Middle English agreement, from Anglo-French, from late Latin intentus, from Latin, act of expansion, from the unconditional intention of the intendant: the expected result of a person of the consequence of his actions. In criminal law, criminal intent, also known as mens rea, is one of two elements that must be proven to obtain a conviction (the other is the actual act or actus reus). Some jurisdictions also classify intent as general and specific. It is sometimes difficult to make a clear distinction between these types of intent, but the Supreme Court has ruled that the general intent vaguely corresponds to knowledge of a crime, while the specific intent relates to the objective behind the commission. On a purely subjective basis, A intended to make B`s house uninhabitable, so a reasonably large fire was required. The reasonable person would have foreseen a probability that people would be at risk of injury. Everyone in the house, neighbors, passers-by and members of the fire department would be in danger. The court therefore assesses the degree of probability that B or another person may be in the house at that time of night. The safer the reasonable person would have been, the more justified it is to imply a sufficient desire to turn what would otherwise have been recklessness into the intent to depict the crime of murder. But if the degree of probability is lower, the court concludes only that it is proven reckless. Some states once had a criminal murder rule: a death that occurred while committing a crime automatically awarded enough mens rea for the murder. This rule has been largely abolished, and direct proof of the required mental components is now required.
Therefore, for each modified crime, courts in most states use a hybrid intent test that combines subjective and objective elements. It was theatrical: he stood on stage, an audience looked at him with deliberate expectation and wondered about his decision. In California, it is generally believed that the defendant intended to perform an act he committed. However, in the case of offences requiring a certain intention, that intention must be proved beyond any doubt. For example, in a conviction for attempted murder that requires proof of a particular intent to kill, a prosecutor cannot rely on the fact that the accused committed the act of murder to presume that the defendant acted with intent to kill. The accused, for example, may have acted in self-defence and thus denied the necessary intent, because the murder was committed out of protection and not out of a desire to take the lives of the victims. Criminal law and tort law share the concept of transferred intent. For example, if A fires a gun at B with the intention of hitting B, but the bullet hits C, the intention to strike is transferred to the act of shooting C and provides the necessary intent for a criminal conviction or civil act. According to the criminal doctrine of transferred intent, it is assumed that intent follows the criminal act, regardless of who turns out to be the victim. According to the tort doctrine of transferred intent, the defendant is liable for the financial damage of the unintentional victim.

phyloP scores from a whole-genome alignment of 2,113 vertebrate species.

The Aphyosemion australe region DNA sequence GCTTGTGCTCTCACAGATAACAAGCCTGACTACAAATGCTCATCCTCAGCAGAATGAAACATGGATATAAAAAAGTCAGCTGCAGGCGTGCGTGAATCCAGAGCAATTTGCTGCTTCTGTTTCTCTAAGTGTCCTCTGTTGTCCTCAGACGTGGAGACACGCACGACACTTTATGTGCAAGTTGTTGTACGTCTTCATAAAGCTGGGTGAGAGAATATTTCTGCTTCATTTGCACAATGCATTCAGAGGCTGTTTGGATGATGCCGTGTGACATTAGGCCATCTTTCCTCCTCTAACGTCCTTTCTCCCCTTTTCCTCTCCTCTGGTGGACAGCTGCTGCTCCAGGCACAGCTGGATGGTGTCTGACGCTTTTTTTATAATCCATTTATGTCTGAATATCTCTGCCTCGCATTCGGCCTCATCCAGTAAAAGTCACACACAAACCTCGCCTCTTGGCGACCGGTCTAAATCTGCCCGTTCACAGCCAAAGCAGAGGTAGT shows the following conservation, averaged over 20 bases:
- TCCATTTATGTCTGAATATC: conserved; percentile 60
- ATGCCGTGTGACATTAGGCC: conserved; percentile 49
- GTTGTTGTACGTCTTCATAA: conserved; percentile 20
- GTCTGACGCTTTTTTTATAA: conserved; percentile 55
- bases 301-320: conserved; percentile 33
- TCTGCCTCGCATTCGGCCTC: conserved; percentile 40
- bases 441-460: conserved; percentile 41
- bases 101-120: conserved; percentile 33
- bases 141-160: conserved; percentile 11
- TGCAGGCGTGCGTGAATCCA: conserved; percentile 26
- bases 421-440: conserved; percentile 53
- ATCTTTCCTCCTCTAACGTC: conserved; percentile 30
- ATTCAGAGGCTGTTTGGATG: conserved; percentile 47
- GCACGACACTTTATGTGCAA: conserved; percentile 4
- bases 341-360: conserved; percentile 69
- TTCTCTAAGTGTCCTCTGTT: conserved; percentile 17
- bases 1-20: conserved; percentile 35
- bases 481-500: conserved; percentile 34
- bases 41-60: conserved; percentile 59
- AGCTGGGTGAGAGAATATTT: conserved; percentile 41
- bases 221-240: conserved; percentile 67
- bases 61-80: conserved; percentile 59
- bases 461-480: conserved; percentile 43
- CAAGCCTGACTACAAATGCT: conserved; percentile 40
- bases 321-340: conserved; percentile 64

In criminal law, intent is a subjective state of mind that must accompany the acts of certain crimes to constitute harm. A more formal legal term, usually synonymous, is scientific: intent or knowledge of the misconduct. General intent refers to the intention to do what the law prohibits. It is not necessary for the prosecution to prove that the defendant intended to suffer the damage or the exact result that occurred. Thus, in most states, an accused who kills a person with a firearm while drunk will be guilty of second-degree murder to the extent that the defendant does not know he has a firearm. The law will conclude that the accused had the general intention to kill. She knew that Alessandro had no knife and that he had gone ahead without hostile intent; But beyond that, she didn`t know anything. According to Article 8(b), the jury therefore has a great deal of leeway in the application of a hybrid test to imply intent or foresight (for the purpose of recklessness) on the basis of all the evidence. In Holloway v. United States, the U.S. Supreme Court has ruled that the word « intent » in federal law can mean either « unconditional intent, » « conditional intent, » or both, depending on the context and purpose of Congress.  For example, A, a jealous woman, discovers that her husband is having a sexual affair with B.
Since she only wants to kick B out of the neighborhood, she goes to B`s house one night, pours gasoline and lights up the front door. B died in the resulting fire. A is shocked and horrified. It didn`t occur to him that B could be physically in danger, and there was no conscious plan in his head to hurt B when the fire started. But if A`s behavior is analyzed, B`s death must be intentional. If A really wanted to avoid any possibility of injury to B, she wouldn`t have set it on fire. Or, if it wasn`t an option to verbally warn B to leave, she would have had to wait until B was seen to leave the house before lighting the fire. As it stood, she waited until the night when it was more likely that B would be at home and fewer people would be there to set off the alarm. .